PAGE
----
1/11/2023 0 Comments
“Working with SWIFT, I enjoy collaborating and creating high-quality CPD provision that fulfils our desire to do the best for our schools and our children that comes through our programmes.”
Proving the benefits of our SWIFT partnership model in motion, Andy Ogden is one of our valued Delivery Partners.
Developing people so that they can confidently and expertly carry out their classroom and office roles and benefit from professional and personal fulfilment and ultimately, provide the best education for children is a lifelong passion for Andy.
Based at Devon Training School Partnership at Tarka Learning Partnership, Andy has gained nearly 30 years’ expertise and experience in education through a variety of roles, not least - Headteacher, School Improvement Advisor and National Strategy Consultant. He has designed the Subject Leader Apprenticeship for the Tarka Learning Partnership, led the Devon Teaching School Partnership and was previously Director of Devon Primary SCITT.
Continuing Professional Development (CPD) at Tarka Learning Partnership is described as providing “inspiration leadership that models and secures outstanding personalised training, professional development and pastoral support.”
Working with SWIFT, Andy is hands-on in delivering high-impact CPD training opportunities as a Lead Facilitator for the National Professional Qualifications (NPQs), delivering the Teach First ECT programme and is a key player in the SWIFT Membership Services Team.
We asked him to reflect on this positive working relationship.
1. What do you believe to be most important in supporting schools?
Fundamentally, I think it is starting from where schools are and empowering them to do the job that they need to do.
Clearly for schools this is making sure that the right environment, the right people, and the right training are in place so that children receive the best education.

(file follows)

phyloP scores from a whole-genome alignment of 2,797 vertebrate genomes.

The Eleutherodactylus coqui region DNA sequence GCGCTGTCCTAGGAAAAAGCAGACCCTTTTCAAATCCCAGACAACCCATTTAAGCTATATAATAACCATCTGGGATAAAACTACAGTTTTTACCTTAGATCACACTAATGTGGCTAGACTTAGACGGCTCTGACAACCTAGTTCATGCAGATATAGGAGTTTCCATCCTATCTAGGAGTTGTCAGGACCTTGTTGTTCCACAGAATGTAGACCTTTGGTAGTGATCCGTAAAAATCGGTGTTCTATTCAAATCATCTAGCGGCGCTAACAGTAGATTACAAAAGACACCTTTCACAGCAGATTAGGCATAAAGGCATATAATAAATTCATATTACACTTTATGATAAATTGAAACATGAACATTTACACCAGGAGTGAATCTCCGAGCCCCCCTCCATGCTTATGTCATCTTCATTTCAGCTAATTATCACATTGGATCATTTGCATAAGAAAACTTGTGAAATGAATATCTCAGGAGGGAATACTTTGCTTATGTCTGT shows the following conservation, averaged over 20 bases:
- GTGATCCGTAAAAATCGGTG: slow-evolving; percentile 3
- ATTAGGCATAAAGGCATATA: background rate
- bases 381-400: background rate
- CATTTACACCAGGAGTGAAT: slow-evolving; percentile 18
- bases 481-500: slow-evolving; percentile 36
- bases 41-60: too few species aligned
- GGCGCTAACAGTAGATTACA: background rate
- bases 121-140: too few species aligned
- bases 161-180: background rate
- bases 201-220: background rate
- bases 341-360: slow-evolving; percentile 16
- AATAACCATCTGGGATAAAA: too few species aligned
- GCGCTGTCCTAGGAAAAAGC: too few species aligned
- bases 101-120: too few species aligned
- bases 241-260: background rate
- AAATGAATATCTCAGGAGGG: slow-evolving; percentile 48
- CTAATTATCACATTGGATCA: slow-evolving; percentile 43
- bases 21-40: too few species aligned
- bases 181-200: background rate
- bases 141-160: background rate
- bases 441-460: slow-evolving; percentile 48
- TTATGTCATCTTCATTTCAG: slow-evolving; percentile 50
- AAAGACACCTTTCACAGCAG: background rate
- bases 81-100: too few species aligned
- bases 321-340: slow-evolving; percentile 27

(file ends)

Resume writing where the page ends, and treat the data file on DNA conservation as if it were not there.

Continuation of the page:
I believe the role of SWIFT is in supporting schools to do their job in the way that is right for them and their children and communities as a service relationship in understanding the needs of schools, and how best to support them. Schools will then have choices available to them about the way in which they operate and this goes beyond professional development and includes the benefits of collaborative networks.
I would also hope that by listening to schools they feel the SWIFT offer is more bespoke to their needs, rather than simply generic training, and they are genuinely supported in their school improvement work.
2. What do you perceive to be the current challenges for schools in North Devon?
I think one of the biggest challenges that is probably true of all schools nationally, but particularly for Devon, is our provision for special needs children, and the training of colleagues who work with our most vulnerable children and the need to access services for alternative provision.
In North Devon, there is a shortage of specialist provision available exacerbated by funding restrictions and falling roles in some rural areas. Hence, we are having to source a lot of support from within our own schools and settings and make the best of what we have available to us and the importance of working collaboratively.
Given our North Devon location, we can feel isolated and sometimes because we are not near some of the major urban centres we need to look and reach outwards to ensure that we are abreast of the best that there is nationally in terms of education.
I think we recognise that for a long period of time there has not always been the infrastructure to support North Devon and therefore we have to do a lot of this work ourselves. Therefore, the challenge is how to form partnerships and to create an infrastructure that is sustainable in North Devon and meets our local needs; whilst still recognising that we have a lot to learn beyond North Devon.
Linked to this challenge is the recruitment of teachers, Teaching Assistants and support staff to the area; which is clearly another nationwide challenge.
But we like to think that North Devon is a lovely place to live and come and work; and although housing is expensive, we have a lot of new housing and would hope that this will bring more children to our schools. In fact, I am sitting in a brand-new school as we speak that has an intake of 60 children a year. So, there are reasons to be hopeful!
But in some of the surrounding areas outside Barnstable in particular, the pupil projections are of rolls beginning to fall off. Although I am not quite sure of the reasons. Possibly the increase in second homes common to the Devon area as a whole.
3. How does Tarka Learning Partnership benefit from working with SWIFT?
I am pleased to talk about this partnership and I would go back to the history of working with SWIFT when there were previously around ten of the original Teaching Schools across Devon and Torbay and Plymouth. I remember some of these first meetings where it was clear that the educational landscape was going to change.